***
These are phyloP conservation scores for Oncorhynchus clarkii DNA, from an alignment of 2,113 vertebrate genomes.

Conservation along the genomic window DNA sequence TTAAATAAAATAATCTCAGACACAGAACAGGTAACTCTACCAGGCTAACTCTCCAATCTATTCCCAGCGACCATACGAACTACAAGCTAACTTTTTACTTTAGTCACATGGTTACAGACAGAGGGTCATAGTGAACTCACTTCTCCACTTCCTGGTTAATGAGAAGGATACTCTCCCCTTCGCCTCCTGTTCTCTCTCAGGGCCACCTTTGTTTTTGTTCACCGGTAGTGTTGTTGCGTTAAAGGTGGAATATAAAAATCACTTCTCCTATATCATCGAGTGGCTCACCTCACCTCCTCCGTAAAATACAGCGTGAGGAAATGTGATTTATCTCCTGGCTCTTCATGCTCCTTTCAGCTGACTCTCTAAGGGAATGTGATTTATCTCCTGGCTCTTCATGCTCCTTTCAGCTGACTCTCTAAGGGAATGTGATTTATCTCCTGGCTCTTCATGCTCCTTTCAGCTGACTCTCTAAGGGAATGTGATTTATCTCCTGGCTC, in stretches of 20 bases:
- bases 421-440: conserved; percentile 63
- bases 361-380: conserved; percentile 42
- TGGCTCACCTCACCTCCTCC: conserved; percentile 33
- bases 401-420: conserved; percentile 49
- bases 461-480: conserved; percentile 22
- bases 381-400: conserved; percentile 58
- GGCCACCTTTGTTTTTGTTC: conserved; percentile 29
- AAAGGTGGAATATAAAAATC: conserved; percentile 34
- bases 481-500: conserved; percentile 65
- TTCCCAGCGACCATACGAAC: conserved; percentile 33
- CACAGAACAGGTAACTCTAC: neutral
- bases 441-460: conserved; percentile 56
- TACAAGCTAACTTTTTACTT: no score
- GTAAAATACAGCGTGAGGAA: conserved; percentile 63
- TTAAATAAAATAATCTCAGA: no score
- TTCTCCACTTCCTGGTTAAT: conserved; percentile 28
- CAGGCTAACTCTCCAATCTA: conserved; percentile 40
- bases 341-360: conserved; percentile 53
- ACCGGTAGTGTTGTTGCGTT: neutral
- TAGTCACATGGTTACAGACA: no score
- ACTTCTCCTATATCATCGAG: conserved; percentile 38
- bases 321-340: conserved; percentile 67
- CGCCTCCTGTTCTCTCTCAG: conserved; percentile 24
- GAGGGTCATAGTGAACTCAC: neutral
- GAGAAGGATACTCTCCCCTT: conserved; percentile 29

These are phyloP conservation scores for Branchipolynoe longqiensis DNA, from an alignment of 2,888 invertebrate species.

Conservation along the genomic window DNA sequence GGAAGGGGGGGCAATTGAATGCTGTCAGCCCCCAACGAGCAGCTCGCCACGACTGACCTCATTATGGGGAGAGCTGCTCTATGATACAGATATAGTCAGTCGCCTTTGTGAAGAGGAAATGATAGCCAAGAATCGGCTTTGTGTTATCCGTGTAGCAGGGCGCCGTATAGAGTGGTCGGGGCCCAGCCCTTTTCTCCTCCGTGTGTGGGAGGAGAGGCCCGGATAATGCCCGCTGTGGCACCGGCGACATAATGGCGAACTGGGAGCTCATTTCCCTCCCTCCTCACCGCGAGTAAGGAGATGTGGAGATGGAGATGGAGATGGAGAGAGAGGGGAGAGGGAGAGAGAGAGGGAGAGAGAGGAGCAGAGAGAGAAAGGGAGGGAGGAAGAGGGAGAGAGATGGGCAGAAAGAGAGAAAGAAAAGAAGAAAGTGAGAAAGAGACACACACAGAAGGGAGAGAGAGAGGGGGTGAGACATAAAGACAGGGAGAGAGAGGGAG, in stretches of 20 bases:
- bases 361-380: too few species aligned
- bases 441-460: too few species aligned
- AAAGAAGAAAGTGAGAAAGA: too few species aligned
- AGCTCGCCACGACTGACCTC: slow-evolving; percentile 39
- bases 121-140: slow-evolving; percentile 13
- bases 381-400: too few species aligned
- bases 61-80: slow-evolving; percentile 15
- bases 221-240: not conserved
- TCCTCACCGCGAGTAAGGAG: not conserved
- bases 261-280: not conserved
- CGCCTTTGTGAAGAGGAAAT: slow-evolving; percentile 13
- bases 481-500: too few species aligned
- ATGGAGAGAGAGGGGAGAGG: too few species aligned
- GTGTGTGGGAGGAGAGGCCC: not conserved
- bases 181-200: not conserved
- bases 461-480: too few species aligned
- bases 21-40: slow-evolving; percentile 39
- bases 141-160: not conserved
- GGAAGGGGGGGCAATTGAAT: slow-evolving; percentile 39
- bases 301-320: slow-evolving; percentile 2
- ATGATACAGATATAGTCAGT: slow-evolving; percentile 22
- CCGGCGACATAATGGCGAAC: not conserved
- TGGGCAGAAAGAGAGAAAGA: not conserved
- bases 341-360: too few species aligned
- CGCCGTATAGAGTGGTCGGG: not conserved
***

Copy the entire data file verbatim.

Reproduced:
These are phyloP conservation scores for Oncorhynchus clarkii DNA, from an alignment of 2,113 vertebrate genomes.

Conservation along the genomic window DNA sequence TTAAATAAAATAATCTCAGACACAGAACAGGTAACTCTACCAGGCTAACTCTCCAATCTATTCCCAGCGACCATACGAACTACAAGCTAACTTTTTACTTTAGTCACATGGTTACAGACAGAGGGTCATAGTGAACTCACTTCTCCACTTCCTGGTTAATGAGAAGGATACTCTCCCCTTCGCCTCCTGTTCTCTCTCAGGGCCACCTTTGTTTTTGTTCACCGGTAGTGTTGTTGCGTTAAAGGTGGAATATAAAAATCACTTCTCCTATATCATCGAGTGGCTCACCTCACCTCCTCCGTAAAATACAGCGTGAGGAAATGTGATTTATCTCCTGGCTCTTCATGCTCCTTTCAGCTGACTCTCTAAGGGAATGTGATTTATCTCCTGGCTCTTCATGCTCCTTTCAGCTGACTCTCTAAGGGAATGTGATTTATCTCCTGGCTCTTCATGCTCCTTTCAGCTGACTCTCTAAGGGAATGTGATTTATCTCCTGGCTC, in stretches of 20 bases:
- bases 421-440: conserved; percentile 63
- bases 361-380: conserved; percentile 42
- TGGCTCACCTCACCTCCTCC: conserved; percentile 33
- bases 401-420: conserved; percentile 49
- bases 461-480: conserved; percentile 22
- bases 381-400: conserved; percentile 58
- GGCCACCTTTGTTTTTGTTC: conserved; percentile 29
- AAAGGTGGAATATAAAAATC: conserved; percentile 34
- bases 481-500: conserved; percentile 65
- TTCCCAGCGACCATACGAAC: conserved; percentile 33
- CACAGAACAGGTAACTCTAC: neutral
- bases 441-460: conserved; percentile 56
- TACAAGCTAACTTTTTACTT: no score
- GTAAAATACAGCGTGAGGAA: conserved; percentile 63
- TTAAATAAAATAATCTCAGA: no score
- TTCTCCACTTCCTGGTTAAT: conserved; percentile 28
- CAGGCTAACTCTCCAATCTA: conserved; percentile 40
- bases 341-360: conserved; percentile 53
- ACCGGTAGTGTTGTTGCGTT: neutral
- TAGTCACATGGTTACAGACA: no score
- ACTTCTCCTATATCATCGAG: conserved; percentile 38
- bases 321-340: conserved; percentile 67
- CGCCTCCTGTTCTCTCTCAG: conserved; percentile 24
- GAGGGTCATAGTGAACTCAC: neutral
- GAGAAGGATACTCTCCCCTT: conserved; percentile 29

These are phyloP conservation scores for Branchipolynoe longqiensis DNA, from an alignment of 2,888 invertebrate species.

Conservation along the genomic window DNA sequence GGAAGGGGGGGCAATTGAATGCTGTCAGCCCCCAACGAGCAGCTCGCCACGACTGACCTCATTATGGGGAGAGCTGCTCTATGATACAGATATAGTCAGTCGCCTTTGTGAAGAGGAAATGATAGCCAAGAATCGGCTTTGTGTTATCCGTGTAGCAGGGCGCCGTATAGAGTGGTCGGGGCCCAGCCCTTTTCTCCTCCGTGTGTGGGAGGAGAGGCCCGGATAATGCCCGCTGTGGCACCGGCGACATAATGGCGAACTGGGAGCTCATTTCCCTCCCTCCTCACCGCGAGTAAGGAGATGTGGAGATGGAGATGGAGATGGAGAGAGAGGGGAGAGGGAGAGAGAGAGGGAGAGAGAGGAGCAGAGAGAGAAAGGGAGGGAGGAAGAGGGAGAGAGATGGGCAGAAAGAGAGAAAGAAAAGAAGAAAGTGAGAAAGAGACACACACAGAAGGGAGAGAGAGAGGGGGTGAGACATAAAGACAGGGAGAGAGAGGGAG, in stretches of 20 bases:
- bases 361-380: too few species aligned
- bases 441-460: too few species aligned
- AAAGAAGAAAGTGAGAAAGA: too few species aligned
- AGCTCGCCACGACTGACCTC: slow-evolving; percentile 39
- bases 121-140: slow-evolving; percentile 13
- bases 381-400: too few species aligned
- bases 61-80: slow-evolving; percentile 15
- bases 221-240: not conserved
- TCCTCACCGCGAGTAAGGAG: not conserved
- bases 261-280: not conserved
- CGCCTTTGTGAAGAGGAAAT: slow-evolving; percentile 13
- bases 481-500: too few species aligned
- ATGGAGAGAGAGGGGAGAGG: too few species aligned
- GTGTGTGGGAGGAGAGGCCC: not conserved
- bases 181-200: not conserved
- bases 461-480: too few species aligned
- bases 21-40: slow-evolving; percentile 39
- bases 141-160: not conserved
- GGAAGGGGGGGCAATTGAAT: slow-evolving; percentile 39
- bases 301-320: slow-evolving; percentile 2
- ATGATACAGATATAGTCAGT: slow-evolving; percentile 22
- CCGGCGACATAATGGCGAAC: not conserved
- TGGGCAGAAAGAGAGAAAGA: not conserved
- bases 341-360: too few species aligned
- CGCCGTATAGAGTGGTCGGG: not conserved